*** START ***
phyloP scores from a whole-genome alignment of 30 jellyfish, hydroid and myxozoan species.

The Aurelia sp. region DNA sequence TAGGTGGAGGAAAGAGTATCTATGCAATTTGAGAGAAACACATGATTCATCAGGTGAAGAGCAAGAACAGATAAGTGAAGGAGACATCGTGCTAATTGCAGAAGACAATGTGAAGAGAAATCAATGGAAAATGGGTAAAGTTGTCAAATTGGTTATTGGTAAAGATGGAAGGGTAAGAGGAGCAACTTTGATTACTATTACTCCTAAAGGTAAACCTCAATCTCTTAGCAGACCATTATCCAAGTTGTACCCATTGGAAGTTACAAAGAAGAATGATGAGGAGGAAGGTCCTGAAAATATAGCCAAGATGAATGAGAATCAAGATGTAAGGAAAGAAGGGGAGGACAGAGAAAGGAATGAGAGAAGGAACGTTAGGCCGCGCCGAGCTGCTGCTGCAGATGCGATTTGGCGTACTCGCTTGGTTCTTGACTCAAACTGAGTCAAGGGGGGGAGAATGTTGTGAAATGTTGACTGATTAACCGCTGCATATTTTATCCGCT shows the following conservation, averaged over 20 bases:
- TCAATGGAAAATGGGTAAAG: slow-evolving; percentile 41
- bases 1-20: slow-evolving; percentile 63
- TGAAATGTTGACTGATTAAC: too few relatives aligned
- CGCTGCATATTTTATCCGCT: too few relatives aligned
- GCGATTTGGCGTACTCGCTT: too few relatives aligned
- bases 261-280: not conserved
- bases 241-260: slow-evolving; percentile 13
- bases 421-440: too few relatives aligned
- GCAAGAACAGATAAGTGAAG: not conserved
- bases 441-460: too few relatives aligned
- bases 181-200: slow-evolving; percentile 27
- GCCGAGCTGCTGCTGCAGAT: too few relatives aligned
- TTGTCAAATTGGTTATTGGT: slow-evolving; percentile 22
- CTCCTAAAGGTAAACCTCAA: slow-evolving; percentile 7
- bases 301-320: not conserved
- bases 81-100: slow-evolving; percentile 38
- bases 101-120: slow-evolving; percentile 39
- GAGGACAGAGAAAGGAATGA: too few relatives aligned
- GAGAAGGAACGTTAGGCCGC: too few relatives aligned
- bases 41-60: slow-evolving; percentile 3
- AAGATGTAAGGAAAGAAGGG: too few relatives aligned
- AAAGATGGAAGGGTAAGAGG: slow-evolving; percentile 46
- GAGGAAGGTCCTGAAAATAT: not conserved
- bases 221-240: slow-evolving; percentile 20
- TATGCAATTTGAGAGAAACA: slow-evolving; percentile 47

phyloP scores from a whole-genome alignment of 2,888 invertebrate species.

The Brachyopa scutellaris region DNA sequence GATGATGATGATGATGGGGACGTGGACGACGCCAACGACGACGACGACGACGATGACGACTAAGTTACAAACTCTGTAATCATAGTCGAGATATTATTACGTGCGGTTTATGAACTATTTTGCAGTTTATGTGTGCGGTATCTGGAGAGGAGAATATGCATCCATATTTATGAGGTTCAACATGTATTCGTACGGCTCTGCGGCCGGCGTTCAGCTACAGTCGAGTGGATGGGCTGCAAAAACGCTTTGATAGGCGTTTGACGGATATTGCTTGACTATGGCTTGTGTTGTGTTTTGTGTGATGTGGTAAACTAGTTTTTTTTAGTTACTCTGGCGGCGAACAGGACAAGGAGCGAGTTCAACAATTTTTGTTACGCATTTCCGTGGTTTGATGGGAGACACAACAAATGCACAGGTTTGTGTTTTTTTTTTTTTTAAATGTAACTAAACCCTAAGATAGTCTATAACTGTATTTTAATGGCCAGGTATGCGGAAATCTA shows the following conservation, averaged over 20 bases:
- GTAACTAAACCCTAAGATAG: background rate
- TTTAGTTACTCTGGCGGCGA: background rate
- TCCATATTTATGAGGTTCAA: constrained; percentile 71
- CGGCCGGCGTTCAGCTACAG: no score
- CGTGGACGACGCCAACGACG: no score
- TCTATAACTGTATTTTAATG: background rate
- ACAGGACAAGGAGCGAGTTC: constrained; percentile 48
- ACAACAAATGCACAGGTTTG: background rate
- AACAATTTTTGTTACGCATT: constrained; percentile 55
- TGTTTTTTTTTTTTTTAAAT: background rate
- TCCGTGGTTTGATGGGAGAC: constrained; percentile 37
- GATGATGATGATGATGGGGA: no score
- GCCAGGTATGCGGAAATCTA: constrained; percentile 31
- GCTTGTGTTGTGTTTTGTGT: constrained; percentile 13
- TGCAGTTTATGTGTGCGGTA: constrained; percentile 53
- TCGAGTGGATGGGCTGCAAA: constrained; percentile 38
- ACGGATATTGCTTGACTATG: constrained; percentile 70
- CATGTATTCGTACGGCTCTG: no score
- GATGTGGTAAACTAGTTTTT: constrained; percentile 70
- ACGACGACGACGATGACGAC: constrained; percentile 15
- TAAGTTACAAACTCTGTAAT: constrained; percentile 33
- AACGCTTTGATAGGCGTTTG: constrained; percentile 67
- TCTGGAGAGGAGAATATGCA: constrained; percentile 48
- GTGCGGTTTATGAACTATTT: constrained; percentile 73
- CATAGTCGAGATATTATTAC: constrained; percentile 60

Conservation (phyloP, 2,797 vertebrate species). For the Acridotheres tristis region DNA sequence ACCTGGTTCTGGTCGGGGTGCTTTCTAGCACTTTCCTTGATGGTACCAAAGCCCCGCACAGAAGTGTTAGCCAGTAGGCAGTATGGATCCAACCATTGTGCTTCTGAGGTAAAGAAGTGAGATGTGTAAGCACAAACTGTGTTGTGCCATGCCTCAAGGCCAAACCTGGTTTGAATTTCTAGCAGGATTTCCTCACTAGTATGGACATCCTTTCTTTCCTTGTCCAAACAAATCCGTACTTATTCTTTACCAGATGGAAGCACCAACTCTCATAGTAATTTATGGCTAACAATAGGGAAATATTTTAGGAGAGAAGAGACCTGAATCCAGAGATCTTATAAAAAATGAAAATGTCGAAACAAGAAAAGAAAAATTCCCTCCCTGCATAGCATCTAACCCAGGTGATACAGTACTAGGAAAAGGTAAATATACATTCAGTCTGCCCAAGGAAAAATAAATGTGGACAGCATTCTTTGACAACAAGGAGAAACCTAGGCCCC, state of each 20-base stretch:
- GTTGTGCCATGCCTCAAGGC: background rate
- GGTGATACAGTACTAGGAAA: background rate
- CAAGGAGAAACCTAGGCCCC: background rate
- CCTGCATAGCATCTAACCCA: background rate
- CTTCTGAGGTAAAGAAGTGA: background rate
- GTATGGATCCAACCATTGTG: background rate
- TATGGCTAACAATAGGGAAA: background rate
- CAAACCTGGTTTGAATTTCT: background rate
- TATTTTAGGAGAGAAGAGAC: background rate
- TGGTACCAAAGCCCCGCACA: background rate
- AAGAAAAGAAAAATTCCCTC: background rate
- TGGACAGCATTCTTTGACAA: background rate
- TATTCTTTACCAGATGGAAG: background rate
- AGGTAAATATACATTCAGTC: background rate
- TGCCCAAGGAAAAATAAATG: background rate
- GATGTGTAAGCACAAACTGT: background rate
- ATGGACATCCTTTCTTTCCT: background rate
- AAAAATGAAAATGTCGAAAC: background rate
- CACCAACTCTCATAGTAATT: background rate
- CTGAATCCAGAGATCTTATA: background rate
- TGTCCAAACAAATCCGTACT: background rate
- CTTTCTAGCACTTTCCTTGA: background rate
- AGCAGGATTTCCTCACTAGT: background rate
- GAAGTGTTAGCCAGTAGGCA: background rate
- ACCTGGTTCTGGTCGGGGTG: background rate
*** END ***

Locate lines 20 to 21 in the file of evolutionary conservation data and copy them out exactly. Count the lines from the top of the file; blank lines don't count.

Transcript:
- GAGGACAGAGAAAGGAATGA: too few relatives aligned
- GAGAAGGAACGTTAGGCCGC: too few relatives aligned